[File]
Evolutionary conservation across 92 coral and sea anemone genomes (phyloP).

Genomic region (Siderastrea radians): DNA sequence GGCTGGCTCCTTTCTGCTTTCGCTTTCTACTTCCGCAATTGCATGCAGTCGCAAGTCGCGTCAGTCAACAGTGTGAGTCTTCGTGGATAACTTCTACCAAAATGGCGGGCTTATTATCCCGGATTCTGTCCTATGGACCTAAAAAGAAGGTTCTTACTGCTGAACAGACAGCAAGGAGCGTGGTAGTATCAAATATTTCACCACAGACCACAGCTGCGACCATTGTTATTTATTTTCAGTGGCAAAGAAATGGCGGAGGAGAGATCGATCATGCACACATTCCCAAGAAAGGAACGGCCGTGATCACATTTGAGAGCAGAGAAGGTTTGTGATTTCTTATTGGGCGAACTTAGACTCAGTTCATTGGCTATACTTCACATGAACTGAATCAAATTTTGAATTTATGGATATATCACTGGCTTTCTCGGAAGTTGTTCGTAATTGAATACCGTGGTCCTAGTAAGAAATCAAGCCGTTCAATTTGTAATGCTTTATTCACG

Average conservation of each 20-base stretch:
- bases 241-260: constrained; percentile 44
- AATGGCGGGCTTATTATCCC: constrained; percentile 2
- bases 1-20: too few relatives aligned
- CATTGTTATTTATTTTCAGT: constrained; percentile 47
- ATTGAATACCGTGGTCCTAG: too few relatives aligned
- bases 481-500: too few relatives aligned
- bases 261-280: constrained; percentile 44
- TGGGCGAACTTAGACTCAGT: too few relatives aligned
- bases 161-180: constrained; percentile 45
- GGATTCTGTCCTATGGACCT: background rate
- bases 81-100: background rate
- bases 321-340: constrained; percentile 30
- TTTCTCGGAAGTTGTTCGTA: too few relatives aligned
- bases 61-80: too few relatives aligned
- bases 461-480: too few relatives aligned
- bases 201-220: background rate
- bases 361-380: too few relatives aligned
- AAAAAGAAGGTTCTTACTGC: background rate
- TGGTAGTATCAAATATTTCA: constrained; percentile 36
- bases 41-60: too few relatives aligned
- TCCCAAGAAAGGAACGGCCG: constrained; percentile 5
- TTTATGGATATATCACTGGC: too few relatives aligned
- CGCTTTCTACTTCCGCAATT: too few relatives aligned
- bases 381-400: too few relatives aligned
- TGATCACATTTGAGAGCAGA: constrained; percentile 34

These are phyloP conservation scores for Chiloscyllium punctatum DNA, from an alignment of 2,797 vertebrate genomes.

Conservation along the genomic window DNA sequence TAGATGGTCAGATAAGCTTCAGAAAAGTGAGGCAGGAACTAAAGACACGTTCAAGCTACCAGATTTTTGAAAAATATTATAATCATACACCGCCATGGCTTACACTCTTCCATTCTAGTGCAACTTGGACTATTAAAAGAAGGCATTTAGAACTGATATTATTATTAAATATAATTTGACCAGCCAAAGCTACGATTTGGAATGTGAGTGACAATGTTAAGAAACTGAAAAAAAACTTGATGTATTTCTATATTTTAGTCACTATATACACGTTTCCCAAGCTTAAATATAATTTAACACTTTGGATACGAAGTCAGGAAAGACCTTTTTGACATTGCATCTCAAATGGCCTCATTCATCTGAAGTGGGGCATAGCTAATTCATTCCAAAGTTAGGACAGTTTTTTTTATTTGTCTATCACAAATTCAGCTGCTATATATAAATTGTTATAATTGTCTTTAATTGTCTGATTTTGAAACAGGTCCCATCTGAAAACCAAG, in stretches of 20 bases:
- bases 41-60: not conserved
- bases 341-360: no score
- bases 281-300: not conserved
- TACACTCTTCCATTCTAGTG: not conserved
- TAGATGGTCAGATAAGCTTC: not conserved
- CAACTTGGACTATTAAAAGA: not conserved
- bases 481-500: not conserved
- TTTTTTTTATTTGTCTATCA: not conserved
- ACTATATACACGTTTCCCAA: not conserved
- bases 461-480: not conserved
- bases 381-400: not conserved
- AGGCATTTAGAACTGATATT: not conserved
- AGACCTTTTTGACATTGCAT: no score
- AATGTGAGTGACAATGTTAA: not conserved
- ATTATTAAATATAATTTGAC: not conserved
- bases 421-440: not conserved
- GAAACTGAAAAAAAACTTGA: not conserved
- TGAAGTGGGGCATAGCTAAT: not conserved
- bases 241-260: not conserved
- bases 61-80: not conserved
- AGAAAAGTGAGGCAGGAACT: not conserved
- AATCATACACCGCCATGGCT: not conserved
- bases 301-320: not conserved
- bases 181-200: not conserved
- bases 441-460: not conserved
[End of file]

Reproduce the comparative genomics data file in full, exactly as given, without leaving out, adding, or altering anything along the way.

Evolutionary conservation across 92 coral and sea anemone genomes (phyloP).

Genomic region (Siderastrea radians): DNA sequence GGCTGGCTCCTTTCTGCTTTCGCTTTCTACTTCCGCAATTGCATGCAGTCGCAAGTCGCGTCAGTCAACAGTGTGAGTCTTCGTGGATAACTTCTACCAAAATGGCGGGCTTATTATCCCGGATTCTGTCCTATGGACCTAAAAAGAAGGTTCTTACTGCTGAACAGACAGCAAGGAGCGTGGTAGTATCAAATATTTCACCACAGACCACAGCTGCGACCATTGTTATTTATTTTCAGTGGCAAAGAAATGGCGGAGGAGAGATCGATCATGCACACATTCCCAAGAAAGGAACGGCCGTGATCACATTTGAGAGCAGAGAAGGTTTGTGATTTCTTATTGGGCGAACTTAGACTCAGTTCATTGGCTATACTTCACATGAACTGAATCAAATTTTGAATTTATGGATATATCACTGGCTTTCTCGGAAGTTGTTCGTAATTGAATACCGTGGTCCTAGTAAGAAATCAAGCCGTTCAATTTGTAATGCTTTATTCACG

Average conservation of each 20-base stretch:
- bases 241-260: constrained; percentile 44
- AATGGCGGGCTTATTATCCC: constrained; percentile 2
- bases 1-20: too few relatives aligned
- CATTGTTATTTATTTTCAGT: constrained; percentile 47
- ATTGAATACCGTGGTCCTAG: too few relatives aligned
- bases 481-500: too few relatives aligned
- bases 261-280: constrained; percentile 44
- TGGGCGAACTTAGACTCAGT: too few relatives aligned
- bases 161-180: constrained; percentile 45
- GGATTCTGTCCTATGGACCT: background rate
- bases 81-100: background rate
- bases 321-340: constrained; percentile 30
- TTTCTCGGAAGTTGTTCGTA: too few relatives aligned
- bases 61-80: too few relatives aligned
- bases 461-480: too few relatives aligned
- bases 201-220: background rate
- bases 361-380: too few relatives aligned
- AAAAAGAAGGTTCTTACTGC: background rate
- TGGTAGTATCAAATATTTCA: constrained; percentile 36
- bases 41-60: too few relatives aligned
- TCCCAAGAAAGGAACGGCCG: constrained; percentile 5
- TTTATGGATATATCACTGGC: too few relatives aligned
- CGCTTTCTACTTCCGCAATT: too few relatives aligned
- bases 381-400: too few relatives aligned
- TGATCACATTTGAGAGCAGA: constrained; percentile 34

These are phyloP conservation scores for Chiloscyllium punctatum DNA, from an alignment of 2,797 vertebrate genomes.

Conservation along the genomic window DNA sequence TAGATGGTCAGATAAGCTTCAGAAAAGTGAGGCAGGAACTAAAGACACGTTCAAGCTACCAGATTTTTGAAAAATATTATAATCATACACCGCCATGGCTTACACTCTTCCATTCTAGTGCAACTTGGACTATTAAAAGAAGGCATTTAGAACTGATATTATTATTAAATATAATTTGACCAGCCAAAGCTACGATTTGGAATGTGAGTGACAATGTTAAGAAACTGAAAAAAAACTTGATGTATTTCTATATTTTAGTCACTATATACACGTTTCCCAAGCTTAAATATAATTTAACACTTTGGATACGAAGTCAGGAAAGACCTTTTTGACATTGCATCTCAAATGGCCTCATTCATCTGAAGTGGGGCATAGCTAATTCATTCCAAAGTTAGGACAGTTTTTTTTATTTGTCTATCACAAATTCAGCTGCTATATATAAATTGTTATAATTGTCTTTAATTGTCTGATTTTGAAACAGGTCCCATCTGAAAACCAAG, in stretches of 20 bases:
- bases 41-60: not conserved
- bases 341-360: no score
- bases 281-300: not conserved
- TACACTCTTCCATTCTAGTG: not conserved
- TAGATGGTCAGATAAGCTTC: not conserved
- CAACTTGGACTATTAAAAGA: not conserved
- bases 481-500: not conserved
- TTTTTTTTATTTGTCTATCA: not conserved
- ACTATATACACGTTTCCCAA: not conserved
- bases 461-480: not conserved
- bases 381-400: not conserved
- AGGCATTTAGAACTGATATT: not conserved
- AGACCTTTTTGACATTGCAT: no score
- AATGTGAGTGACAATGTTAA: not conserved
- ATTATTAAATATAATTTGAC: not conserved
- bases 421-440: not conserved
- GAAACTGAAAAAAAACTTGA: not conserved
- TGAAGTGGGGCATAGCTAAT: not conserved
- bases 241-260: not conserved
- bases 61-80: not conserved
- AGAAAAGTGAGGCAGGAACT: not conserved
- AATCATACACCGCCATGGCT: not conserved
- bases 301-320: not conserved
- bases 181-200: not conserved
- bases 441-460: not conserved